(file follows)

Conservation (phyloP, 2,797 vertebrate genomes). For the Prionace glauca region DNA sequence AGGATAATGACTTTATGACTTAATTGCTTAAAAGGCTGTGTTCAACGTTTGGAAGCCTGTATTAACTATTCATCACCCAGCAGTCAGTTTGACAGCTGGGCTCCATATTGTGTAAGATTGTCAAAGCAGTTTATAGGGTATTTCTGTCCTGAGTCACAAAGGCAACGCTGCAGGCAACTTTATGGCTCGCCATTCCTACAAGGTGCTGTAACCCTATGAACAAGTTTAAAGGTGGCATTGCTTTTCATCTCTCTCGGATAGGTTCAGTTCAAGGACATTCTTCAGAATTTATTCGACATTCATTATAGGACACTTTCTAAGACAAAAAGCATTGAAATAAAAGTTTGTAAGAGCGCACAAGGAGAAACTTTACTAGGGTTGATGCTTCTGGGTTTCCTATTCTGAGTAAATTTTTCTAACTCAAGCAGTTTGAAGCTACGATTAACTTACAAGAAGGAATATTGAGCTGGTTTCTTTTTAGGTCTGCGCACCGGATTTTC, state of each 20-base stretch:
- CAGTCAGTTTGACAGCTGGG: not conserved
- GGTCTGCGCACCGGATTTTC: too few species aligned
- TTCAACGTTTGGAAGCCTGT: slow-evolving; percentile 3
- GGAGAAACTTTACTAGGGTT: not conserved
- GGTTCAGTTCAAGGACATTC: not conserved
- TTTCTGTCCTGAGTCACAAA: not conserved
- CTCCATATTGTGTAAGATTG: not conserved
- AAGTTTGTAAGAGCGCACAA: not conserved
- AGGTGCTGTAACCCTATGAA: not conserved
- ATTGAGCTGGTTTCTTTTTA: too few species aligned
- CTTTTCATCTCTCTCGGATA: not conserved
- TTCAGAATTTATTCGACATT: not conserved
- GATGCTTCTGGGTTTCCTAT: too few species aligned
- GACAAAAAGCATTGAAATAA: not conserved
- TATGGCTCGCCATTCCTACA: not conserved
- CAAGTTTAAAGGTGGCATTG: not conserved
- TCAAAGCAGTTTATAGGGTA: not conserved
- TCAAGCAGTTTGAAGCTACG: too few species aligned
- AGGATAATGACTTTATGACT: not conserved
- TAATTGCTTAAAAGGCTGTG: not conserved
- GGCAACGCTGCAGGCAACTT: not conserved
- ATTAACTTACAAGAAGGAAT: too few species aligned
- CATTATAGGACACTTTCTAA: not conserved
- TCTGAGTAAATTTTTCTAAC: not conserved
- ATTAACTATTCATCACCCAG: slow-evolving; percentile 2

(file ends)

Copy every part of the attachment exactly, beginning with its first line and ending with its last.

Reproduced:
Conservation (phyloP, 2,797 vertebrate genomes). For the Prionace glauca region DNA sequence AGGATAATGACTTTATGACTTAATTGCTTAAAAGGCTGTGTTCAACGTTTGGAAGCCTGTATTAACTATTCATCACCCAGCAGTCAGTTTGACAGCTGGGCTCCATATTGTGTAAGATTGTCAAAGCAGTTTATAGGGTATTTCTGTCCTGAGTCACAAAGGCAACGCTGCAGGCAACTTTATGGCTCGCCATTCCTACAAGGTGCTGTAACCCTATGAACAAGTTTAAAGGTGGCATTGCTTTTCATCTCTCTCGGATAGGTTCAGTTCAAGGACATTCTTCAGAATTTATTCGACATTCATTATAGGACACTTTCTAAGACAAAAAGCATTGAAATAAAAGTTTGTAAGAGCGCACAAGGAGAAACTTTACTAGGGTTGATGCTTCTGGGTTTCCTATTCTGAGTAAATTTTTCTAACTCAAGCAGTTTGAAGCTACGATTAACTTACAAGAAGGAATATTGAGCTGGTTTCTTTTTAGGTCTGCGCACCGGATTTTC, state of each 20-base stretch:
- CAGTCAGTTTGACAGCTGGG: not conserved
- GGTCTGCGCACCGGATTTTC: too few species aligned
- TTCAACGTTTGGAAGCCTGT: slow-evolving; percentile 3
- GGAGAAACTTTACTAGGGTT: not conserved
- GGTTCAGTTCAAGGACATTC: not conserved
- TTTCTGTCCTGAGTCACAAA: not conserved
- CTCCATATTGTGTAAGATTG: not conserved
- AAGTTTGTAAGAGCGCACAA: not conserved
- AGGTGCTGTAACCCTATGAA: not conserved
- ATTGAGCTGGTTTCTTTTTA: too few species aligned
- CTTTTCATCTCTCTCGGATA: not conserved
- TTCAGAATTTATTCGACATT: not conserved
- GATGCTTCTGGGTTTCCTAT: too few species aligned
- GACAAAAAGCATTGAAATAA: not conserved
- TATGGCTCGCCATTCCTACA: not conserved
- CAAGTTTAAAGGTGGCATTG: not conserved
- TCAAAGCAGTTTATAGGGTA: not conserved
- TCAAGCAGTTTGAAGCTACG: too few species aligned
- AGGATAATGACTTTATGACT: not conserved
- TAATTGCTTAAAAGGCTGTG: not conserved
- GGCAACGCTGCAGGCAACTT: not conserved
- ATTAACTTACAAGAAGGAAT: too few species aligned
- CATTATAGGACACTTTCTAA: not conserved
- TCTGAGTAAATTTTTCTAAC: not conserved
- ATTAACTATTCATCACCCAG: slow-evolving; percentile 2